Date of reorganisation

Can a corporate reorganisation be backdated or deemed to have already taken place, for example from the start of the financial year?

No, a corporate reorganisation may not be backdated or deemed to have already taken place. Under the Ukrainian law, corporate reorganisation is completed from the moment of the state registration of termination of the reorganised company (if it terminates) and state registration of its legal successors in the state corporate register (see question 6).


What documentation is required in a corporate reorganisation?

The documents required depend on the type of corporate reorganisation contemplated. The Civil Code of Ukraine lists the minimum documentation required for corporate reorganisation. A legal entity when implementing any type of corporate reorganisation will require at least the approval of the general shareholders (participants) meeting, amalgamation (absorption) agreement or division plan, a transfer protocol or a distribution balance sheet. For registration in the state corporate register the company-legal successor also submits minutes of the founders’ meeting, the charter and respective application for the state registration. Above we have listed only basic documentation without supplementary documents, which vary from case to case.

Representations, warranties and indemnities

Should representations, warranties or indemnities be given by the parties in a corporate reorganisation?

Ukrainian law generally does not recognise the concepts of representations, warranties and indemnities. Sometimes parties, by analogy with common law, include representations, warranties and indemnities in the buy-sale agreement governed by Ukrainian law. However, enforceability of such provisions in courts is questionable.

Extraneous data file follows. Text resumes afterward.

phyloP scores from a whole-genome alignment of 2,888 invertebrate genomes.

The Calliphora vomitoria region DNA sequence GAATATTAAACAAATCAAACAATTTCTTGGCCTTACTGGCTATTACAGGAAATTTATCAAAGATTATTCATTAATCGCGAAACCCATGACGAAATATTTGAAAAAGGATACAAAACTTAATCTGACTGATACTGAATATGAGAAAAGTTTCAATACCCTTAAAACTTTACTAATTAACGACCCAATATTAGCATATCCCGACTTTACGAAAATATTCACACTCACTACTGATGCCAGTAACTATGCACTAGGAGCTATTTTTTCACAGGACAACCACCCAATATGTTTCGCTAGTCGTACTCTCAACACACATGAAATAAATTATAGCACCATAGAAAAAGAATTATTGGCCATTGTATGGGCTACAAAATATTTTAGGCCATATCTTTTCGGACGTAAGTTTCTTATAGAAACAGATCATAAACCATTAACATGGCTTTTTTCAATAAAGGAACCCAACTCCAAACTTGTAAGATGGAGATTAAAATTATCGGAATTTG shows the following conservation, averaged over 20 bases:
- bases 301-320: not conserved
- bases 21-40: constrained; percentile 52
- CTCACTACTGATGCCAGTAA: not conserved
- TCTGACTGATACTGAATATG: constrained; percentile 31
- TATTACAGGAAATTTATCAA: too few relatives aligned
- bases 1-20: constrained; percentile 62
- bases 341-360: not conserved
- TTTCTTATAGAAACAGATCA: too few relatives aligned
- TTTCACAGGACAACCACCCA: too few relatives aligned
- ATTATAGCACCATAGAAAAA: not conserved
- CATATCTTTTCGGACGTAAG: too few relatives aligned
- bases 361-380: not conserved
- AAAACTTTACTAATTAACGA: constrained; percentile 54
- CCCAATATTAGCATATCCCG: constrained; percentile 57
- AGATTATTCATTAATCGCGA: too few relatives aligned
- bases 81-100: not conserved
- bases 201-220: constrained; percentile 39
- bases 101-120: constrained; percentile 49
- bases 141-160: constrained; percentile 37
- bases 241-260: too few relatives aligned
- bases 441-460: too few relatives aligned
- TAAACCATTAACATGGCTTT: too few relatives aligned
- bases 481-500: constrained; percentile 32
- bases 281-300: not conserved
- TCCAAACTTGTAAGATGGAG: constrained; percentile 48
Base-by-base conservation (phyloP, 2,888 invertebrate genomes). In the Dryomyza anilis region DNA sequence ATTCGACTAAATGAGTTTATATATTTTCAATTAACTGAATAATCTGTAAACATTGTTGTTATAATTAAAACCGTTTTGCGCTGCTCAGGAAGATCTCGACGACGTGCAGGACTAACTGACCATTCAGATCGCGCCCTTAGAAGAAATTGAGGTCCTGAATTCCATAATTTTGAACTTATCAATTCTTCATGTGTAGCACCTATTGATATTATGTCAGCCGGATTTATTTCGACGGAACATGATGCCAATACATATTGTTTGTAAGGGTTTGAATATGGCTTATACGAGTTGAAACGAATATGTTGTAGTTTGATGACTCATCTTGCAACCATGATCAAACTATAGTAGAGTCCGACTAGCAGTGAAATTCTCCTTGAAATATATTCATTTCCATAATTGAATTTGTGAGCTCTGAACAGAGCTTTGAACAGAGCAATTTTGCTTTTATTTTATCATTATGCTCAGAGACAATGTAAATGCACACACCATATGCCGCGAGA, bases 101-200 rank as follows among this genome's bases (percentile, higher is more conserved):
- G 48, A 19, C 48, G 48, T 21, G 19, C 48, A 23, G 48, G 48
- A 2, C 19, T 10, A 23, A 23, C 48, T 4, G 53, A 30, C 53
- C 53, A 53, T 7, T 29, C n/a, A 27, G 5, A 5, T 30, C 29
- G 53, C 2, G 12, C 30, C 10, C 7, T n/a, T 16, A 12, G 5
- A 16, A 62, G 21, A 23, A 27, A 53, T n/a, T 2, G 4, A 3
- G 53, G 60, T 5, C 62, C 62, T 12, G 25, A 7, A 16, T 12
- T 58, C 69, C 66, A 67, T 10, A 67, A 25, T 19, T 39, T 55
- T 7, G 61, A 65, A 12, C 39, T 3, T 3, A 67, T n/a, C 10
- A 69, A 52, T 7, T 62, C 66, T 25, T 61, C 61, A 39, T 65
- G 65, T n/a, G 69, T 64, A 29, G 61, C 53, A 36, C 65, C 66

If parties are willing to have enforceable warranties and representations in a share purchase agreement they use foreign law, typically English one. However, under Ukrainian law, it is possible only if a foreign element is present in the deal, for example, at least one party is a foreign entity.

Nevertheless, warranties and representations are rarely used for corporate reorganisation between the members of the same group, as risks also remain within the same group as opposed to transactions with the third parties.

Assets versus going concern

Does it make any difference whether assets or a business as a going concern are transferred?

From a tax perspective, a transfer of a business as a going concern through a corporate reorganisation is a tax neutral operation. If the assets are transferred under a sale and purchase agreement, respective tax liabilities occur (see question 13).

From the mere practical perspective, business as a going concern is permanently changed. So, naturally, it is more challenging to list all rights and liabilities of the respective company for its further corporate reorganisation compared to the company which only holds assets without operating activity.